DUBAI // The increase in fuel prices will further exacerbate the rising cost of living, which could result in people being forced to consider leaving the UAE, expatriates said.
Although residents welcomed moves by the Government to deregulate the cost of petrol as a means of reducing the number of gas-guzzling 4x4s on the road and force motorists to downgrade to more fuel-efficient cars, they are worried about the effect the increase will have on their finances.
“People move to Dubai for many reasons, but one of them is for the low fuel costs,” said South African mother-of-two Ilse Onderweegs, who had noticed the cost of living rising month by month, from groceries to childcare and schooling.
“If things increase much more we will have to re-assess if it is worth staying. At the moment it is getting harder.
“Over the years costs have increased dramatically – increased fuel prices will mean increases in flight tickets and food, because most things need to be imported to the UAE.
“My kids are both in school from September. I will need to do more lifts and club together with other parents that live close by.
“It will also mean the kids will be restricted to fewer school activities. Schooling is already very expensive in Dubai.”
Egyptian Ahmed Mansour recently downgraded his car from a 6.4-litre engine to a 1.8. But, he said, the fuel-price increase may not deter other drivers.
“I believe that applying such a policy will not hamper the appetite for a large segment of this country’s population to drive big cars or even change their lifestyles,” the 25-year-old said.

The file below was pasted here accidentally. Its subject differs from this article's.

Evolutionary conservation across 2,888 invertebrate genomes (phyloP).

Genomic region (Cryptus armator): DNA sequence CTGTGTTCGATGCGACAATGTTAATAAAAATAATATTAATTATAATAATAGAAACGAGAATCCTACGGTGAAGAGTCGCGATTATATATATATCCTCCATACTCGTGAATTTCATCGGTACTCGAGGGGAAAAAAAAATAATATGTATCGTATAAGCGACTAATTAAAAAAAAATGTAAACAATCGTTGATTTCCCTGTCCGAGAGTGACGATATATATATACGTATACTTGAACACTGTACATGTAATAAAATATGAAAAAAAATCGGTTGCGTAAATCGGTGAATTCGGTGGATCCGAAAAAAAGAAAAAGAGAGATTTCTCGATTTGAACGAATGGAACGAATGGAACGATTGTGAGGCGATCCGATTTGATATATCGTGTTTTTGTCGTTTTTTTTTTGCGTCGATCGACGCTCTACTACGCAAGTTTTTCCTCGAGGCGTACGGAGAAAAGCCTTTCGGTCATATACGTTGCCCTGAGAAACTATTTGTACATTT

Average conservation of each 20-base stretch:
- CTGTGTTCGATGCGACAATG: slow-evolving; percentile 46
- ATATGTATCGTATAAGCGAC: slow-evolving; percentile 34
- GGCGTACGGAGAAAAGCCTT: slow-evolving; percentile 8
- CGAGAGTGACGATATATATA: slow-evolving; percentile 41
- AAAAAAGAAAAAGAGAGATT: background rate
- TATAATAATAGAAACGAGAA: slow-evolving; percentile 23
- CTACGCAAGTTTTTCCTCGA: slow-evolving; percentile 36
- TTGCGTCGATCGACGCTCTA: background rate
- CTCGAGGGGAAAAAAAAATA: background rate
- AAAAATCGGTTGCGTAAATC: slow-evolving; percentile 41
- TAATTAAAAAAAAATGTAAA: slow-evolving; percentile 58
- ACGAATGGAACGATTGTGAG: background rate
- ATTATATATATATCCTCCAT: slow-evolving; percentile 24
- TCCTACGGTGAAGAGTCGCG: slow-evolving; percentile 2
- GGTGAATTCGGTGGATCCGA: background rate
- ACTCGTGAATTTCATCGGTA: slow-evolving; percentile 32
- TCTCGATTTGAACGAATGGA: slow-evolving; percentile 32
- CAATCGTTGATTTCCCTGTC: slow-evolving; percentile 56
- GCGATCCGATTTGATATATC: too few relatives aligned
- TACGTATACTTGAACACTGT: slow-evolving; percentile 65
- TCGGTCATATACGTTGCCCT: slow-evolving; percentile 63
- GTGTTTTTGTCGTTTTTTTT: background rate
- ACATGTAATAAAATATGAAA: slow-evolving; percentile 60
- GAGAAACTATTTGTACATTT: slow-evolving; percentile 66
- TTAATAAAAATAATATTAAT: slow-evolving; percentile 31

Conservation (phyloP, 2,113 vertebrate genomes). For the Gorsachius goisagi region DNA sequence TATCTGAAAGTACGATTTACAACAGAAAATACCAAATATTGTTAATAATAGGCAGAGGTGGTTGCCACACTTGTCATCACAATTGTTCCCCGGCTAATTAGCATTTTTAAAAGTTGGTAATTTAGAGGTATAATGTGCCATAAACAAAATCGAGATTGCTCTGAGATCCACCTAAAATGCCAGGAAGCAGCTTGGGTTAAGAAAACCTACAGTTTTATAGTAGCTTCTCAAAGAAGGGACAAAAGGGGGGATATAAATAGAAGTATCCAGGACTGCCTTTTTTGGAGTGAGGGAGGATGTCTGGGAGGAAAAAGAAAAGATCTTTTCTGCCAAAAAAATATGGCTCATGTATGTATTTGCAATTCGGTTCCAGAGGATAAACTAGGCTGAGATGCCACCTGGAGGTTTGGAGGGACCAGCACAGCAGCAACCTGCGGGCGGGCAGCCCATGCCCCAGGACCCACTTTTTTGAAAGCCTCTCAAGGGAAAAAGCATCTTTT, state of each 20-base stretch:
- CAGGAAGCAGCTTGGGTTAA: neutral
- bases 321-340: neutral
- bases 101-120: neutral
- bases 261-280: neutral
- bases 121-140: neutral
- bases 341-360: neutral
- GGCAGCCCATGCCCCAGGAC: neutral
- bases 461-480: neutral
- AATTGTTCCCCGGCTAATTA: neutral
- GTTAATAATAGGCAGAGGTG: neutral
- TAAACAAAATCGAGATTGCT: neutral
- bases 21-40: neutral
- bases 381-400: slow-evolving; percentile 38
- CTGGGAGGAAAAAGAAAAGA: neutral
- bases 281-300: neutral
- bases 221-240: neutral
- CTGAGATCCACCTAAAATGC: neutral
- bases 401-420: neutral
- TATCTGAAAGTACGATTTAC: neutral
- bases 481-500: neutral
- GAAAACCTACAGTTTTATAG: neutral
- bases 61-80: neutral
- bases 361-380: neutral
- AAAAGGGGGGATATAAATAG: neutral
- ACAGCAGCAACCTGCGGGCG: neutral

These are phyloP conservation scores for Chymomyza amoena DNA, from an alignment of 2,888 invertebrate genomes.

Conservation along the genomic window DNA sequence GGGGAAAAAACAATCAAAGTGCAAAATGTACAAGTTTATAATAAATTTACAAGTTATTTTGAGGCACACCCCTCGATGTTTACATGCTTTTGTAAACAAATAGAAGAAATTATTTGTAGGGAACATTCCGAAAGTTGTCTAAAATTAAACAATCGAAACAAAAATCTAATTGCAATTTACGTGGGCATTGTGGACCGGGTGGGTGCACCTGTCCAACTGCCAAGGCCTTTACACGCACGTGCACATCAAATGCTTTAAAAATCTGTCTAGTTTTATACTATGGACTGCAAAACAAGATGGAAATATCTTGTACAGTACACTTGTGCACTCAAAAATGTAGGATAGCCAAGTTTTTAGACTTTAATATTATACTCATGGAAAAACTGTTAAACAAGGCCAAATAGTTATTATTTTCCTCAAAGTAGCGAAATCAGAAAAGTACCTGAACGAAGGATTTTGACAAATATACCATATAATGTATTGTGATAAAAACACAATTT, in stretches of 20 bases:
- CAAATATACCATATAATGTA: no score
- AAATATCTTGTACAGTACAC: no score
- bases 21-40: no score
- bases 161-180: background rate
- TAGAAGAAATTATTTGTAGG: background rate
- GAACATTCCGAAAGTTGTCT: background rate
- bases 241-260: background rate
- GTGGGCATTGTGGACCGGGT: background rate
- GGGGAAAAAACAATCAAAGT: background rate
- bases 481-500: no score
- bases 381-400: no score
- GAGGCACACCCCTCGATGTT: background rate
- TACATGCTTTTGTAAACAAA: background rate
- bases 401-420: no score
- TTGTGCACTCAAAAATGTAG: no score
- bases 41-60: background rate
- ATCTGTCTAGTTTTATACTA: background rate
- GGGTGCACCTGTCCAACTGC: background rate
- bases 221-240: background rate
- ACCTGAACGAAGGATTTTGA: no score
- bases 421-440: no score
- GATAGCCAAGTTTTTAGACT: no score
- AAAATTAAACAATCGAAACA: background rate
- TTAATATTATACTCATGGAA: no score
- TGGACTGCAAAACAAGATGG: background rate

“People here are crazy about cars and the automotive industry is one of the biggest compared with many other countries in the region.”
The thought of having to potentially pay double to fill his tank was making him consider switching cars again.
“Maybe I’ll just switch to a diesel engine instead,” he said.
Steve Kranz, a management lecturer in the college of business and economics at UAE University in Al Ain, recently bought an SUV, something he would not have done had he known about the coming price rises.
“On June I bought a Ford Explorer. I would not have made the purchase if I had known the price of petrol would increase,” said Mr Kranz, adding some people may become less likely to make unnecessary trips.
“Sales of more fuel-efficient cars should increase.”
James Ryan, associate professor of Human Resource Management and Organisational Behaviour at UAE University, said there were pros and cons to deregulation.
“The reduction or removal of fuel subsidies is a positive and natural progression in the development of the UAE economy. Of course for the individual, any increase in living costs that add to recent pressure on education and housing costs will be looked on unfavourably.”
Mr Ryan said he was concerned about how the move would affect those working in the health and education sectors.
“A combination of stagnant salaries and rising living costs has seen these industries face challenges in recruiting and retaining qualified staff for several years now. Any increase in living costs reduces the benefits for professionals considering coming to the UAE.”
However, he said that if the money generated from increasing fuel prices was invested in these sectors to improve employee benefits and conditions, then it would ultimately help to solve many problems.
“This will have a significant benefit for the UAE.”